This Week’s Read: Vol 1 Issue 1

As there are many things I start and find them best started and little else thereafter, I shall start one more for who can ever tell which shot got the drunkard staggering?

I would like to round up 10 very interesting reads from around the world (and from my collection of documents) each week and present it to the reader. I hate mail forwards and hence, find this to be a better way of sharing info with my friends, too. Subjects will, predictably, vary.
  1. Let’s cook the books or book the cooks! An interesting article drawing parallels between the world of culinary business and that of investment banking.
  2. Women: A user manual. And you thought you really could get that!? With Valentine’s day around the corner (for those who go ga-ga over that day), here is a good read.
  3. The Picasso in me: purge him. Don’t we all consider ourselves artists (till we actually meet an artist; thereafter we are connoisseurs)? Well, you can continue feeling that way…
  4. Possessed by possessions. This article will provide historical basis to some of my posts in the Conscious Living series. Read it.
  5. What will change everything. A very widely discussed and relevant article. Of course, from
  6. Saute the libertarian. Mixing food and politics, Jerker makes a jerk of vegetarians and others. Enjoy the read while I silently sharpen my knife for a rebuttal.
  7. Buy this, if you love your child. I am so glad that someone has brought this book out. From the reviews it looks like a promising book. I am going to buy it and show it all those who think that scolding a child or those who believe in “treating the child like an adult”.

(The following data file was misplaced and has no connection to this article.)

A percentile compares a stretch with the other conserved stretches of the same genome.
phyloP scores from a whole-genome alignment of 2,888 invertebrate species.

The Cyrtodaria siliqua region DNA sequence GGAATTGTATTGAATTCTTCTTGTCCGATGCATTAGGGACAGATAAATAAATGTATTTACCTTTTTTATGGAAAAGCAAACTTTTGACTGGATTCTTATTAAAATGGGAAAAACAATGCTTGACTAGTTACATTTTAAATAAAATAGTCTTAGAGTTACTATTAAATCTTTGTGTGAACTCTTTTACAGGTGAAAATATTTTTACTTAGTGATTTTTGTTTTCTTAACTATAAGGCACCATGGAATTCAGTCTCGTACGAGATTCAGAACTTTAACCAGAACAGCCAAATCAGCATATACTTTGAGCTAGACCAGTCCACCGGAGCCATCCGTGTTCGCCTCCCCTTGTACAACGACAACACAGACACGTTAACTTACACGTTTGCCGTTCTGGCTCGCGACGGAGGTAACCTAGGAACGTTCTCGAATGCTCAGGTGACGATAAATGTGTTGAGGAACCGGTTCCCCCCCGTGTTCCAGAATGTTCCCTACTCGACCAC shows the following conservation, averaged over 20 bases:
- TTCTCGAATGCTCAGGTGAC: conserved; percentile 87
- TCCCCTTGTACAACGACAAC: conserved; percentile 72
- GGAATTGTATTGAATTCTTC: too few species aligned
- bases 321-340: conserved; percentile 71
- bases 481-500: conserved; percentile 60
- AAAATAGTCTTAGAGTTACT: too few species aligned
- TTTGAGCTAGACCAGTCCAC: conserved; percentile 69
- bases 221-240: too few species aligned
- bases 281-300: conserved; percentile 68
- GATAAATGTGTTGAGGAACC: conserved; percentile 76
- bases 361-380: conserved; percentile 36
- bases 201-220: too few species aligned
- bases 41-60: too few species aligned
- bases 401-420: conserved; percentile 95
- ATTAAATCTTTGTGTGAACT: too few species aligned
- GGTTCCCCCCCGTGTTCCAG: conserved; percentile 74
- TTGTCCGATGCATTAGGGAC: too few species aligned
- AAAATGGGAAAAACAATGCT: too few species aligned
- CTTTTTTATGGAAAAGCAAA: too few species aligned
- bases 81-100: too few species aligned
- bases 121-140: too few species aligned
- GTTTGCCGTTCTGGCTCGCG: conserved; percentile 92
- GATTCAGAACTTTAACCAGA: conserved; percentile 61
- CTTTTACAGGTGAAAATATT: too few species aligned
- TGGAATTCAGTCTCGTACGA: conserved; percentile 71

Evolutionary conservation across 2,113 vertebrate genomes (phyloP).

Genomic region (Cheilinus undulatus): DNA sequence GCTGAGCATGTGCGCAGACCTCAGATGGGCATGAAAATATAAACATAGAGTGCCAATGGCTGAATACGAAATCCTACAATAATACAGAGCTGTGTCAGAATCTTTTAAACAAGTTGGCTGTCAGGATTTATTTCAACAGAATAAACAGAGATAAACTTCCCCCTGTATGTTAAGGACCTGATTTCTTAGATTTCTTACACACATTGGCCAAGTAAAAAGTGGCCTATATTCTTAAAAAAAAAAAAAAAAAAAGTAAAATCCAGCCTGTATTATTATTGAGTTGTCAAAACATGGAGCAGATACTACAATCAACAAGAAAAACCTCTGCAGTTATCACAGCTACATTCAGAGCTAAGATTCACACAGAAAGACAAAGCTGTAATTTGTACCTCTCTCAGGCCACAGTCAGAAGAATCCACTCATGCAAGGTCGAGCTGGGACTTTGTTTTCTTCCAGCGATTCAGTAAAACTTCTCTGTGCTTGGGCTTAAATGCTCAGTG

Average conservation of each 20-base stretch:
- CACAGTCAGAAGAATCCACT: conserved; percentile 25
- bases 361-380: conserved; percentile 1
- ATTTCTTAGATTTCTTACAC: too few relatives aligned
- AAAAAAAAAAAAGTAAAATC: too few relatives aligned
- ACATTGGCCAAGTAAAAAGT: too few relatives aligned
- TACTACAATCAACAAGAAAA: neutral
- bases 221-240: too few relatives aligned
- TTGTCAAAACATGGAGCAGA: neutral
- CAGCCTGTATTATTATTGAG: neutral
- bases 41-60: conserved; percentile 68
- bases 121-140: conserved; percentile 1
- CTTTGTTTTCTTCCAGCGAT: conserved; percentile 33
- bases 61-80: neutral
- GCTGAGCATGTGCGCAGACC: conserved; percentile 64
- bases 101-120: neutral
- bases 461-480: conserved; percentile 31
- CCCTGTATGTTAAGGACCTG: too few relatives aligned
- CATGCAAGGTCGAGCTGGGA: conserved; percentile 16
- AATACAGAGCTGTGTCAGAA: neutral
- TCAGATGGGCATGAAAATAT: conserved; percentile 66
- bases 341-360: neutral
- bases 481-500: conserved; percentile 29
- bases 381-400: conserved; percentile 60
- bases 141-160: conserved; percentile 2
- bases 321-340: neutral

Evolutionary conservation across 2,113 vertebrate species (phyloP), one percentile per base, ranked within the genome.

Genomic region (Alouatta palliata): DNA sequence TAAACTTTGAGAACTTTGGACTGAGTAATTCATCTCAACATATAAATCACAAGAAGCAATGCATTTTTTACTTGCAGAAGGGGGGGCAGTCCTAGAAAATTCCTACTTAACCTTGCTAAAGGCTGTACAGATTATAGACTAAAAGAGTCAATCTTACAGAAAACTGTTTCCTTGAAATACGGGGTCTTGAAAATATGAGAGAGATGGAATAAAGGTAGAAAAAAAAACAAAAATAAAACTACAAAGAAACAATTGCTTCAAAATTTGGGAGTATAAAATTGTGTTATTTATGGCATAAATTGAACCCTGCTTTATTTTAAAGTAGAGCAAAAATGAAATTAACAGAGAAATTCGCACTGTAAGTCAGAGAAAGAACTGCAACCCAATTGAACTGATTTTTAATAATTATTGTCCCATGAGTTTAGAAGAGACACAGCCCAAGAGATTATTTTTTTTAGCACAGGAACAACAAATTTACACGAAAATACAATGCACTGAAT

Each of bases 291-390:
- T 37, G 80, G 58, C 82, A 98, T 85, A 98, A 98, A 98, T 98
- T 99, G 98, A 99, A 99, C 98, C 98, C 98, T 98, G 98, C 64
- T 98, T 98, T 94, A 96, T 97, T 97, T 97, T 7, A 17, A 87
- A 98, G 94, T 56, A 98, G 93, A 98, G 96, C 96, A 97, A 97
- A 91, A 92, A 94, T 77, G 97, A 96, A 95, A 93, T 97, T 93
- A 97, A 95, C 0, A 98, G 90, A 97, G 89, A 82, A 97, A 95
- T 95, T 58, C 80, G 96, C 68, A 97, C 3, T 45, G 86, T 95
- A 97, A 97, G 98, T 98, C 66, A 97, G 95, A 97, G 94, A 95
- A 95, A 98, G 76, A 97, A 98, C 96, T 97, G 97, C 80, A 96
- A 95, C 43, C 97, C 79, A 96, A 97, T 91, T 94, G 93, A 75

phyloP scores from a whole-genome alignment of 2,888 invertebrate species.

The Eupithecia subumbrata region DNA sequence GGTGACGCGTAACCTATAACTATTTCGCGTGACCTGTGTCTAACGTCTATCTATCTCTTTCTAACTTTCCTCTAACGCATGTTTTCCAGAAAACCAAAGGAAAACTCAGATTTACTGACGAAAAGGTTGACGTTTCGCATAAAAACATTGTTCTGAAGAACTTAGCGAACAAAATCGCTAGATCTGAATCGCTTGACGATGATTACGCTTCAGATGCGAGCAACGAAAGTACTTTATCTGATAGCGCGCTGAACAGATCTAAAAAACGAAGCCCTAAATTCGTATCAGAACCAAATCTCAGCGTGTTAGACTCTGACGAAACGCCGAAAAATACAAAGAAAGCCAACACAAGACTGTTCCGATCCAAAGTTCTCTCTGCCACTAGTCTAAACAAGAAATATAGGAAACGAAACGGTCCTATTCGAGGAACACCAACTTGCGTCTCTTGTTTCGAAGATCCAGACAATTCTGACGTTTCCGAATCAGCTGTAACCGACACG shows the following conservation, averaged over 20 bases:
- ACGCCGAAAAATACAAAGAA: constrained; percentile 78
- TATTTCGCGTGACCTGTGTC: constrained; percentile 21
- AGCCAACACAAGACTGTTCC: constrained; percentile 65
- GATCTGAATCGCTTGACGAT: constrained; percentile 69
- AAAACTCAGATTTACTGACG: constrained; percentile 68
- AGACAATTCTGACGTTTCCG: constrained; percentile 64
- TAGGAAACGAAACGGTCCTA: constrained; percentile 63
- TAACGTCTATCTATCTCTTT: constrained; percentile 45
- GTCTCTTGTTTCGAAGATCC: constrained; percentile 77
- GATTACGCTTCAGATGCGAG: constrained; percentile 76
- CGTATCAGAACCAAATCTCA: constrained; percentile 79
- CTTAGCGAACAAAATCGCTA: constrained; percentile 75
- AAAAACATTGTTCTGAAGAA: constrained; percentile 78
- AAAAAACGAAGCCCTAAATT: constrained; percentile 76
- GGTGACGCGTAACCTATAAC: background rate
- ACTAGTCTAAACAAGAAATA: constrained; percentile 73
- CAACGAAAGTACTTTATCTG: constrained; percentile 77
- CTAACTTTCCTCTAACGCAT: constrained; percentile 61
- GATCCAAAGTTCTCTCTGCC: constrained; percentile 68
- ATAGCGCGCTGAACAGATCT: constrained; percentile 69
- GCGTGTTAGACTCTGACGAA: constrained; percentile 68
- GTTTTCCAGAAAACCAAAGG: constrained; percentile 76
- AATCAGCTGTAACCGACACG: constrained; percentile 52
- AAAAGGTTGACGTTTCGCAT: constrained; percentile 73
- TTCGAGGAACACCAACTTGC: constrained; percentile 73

8. Don’t you cry. And I have been telling all those who thought that the crying man (or more often, woman) was genuine and honest, that there need not be any relevance. If only people could emote what they genuinely felt rather than put up a drama (except those who think that a drama is the right way of living!)…
  9. How can you understand? I simply love the way of the Japanese not because it is romantic but because it is right and blunt (Oh! How I would love to live in a world where I could speak my mind!). I simply love Tanabe-san’s words: His knowledge of brushes, calligraphy, and the properties and characteristics of animal hair was vast, and my capacity for understanding was small.
  10. My IQ is 185. So? Do we need to buy more sugar given that we already have some though the prices might go up next week and we consume only this much per month, or not?

8 thoughts on “This Week’s Read: Vol 1 Issue 1

  1. As expected, a very interesting list and an eclectic one too. But maybe your blog-guests can do you a favour by making it mandatory for the blog master to have read any book that he suggests as reading for a discerning public.Read ’em and then direct them to us. That way your credibility will be credible and we too get a good list.

  2. I did not mean the present list of LINKS when I said BOOKS. I remember during my long lasting visits here that you keep expressing your need to finish this or that list of books, and most recently too, your post on the Booker Prize books making a shameless blatant declaration that YOU HAVENT READ EVEN A SINGLE ONE OF THE BOOKER BOOKS, though you chose to think that you were best equipped to comment on them or give a scathing critique about them without even reading them – all of this revealed to me that you seldom read what you intend to read, or what you mention in your blog – be they books or links.In case you indeed read all that you mention in your blog posts as good reading, then I rest my case.In case you dont, please do.Hope I am clear here if not in my previous comment for this post.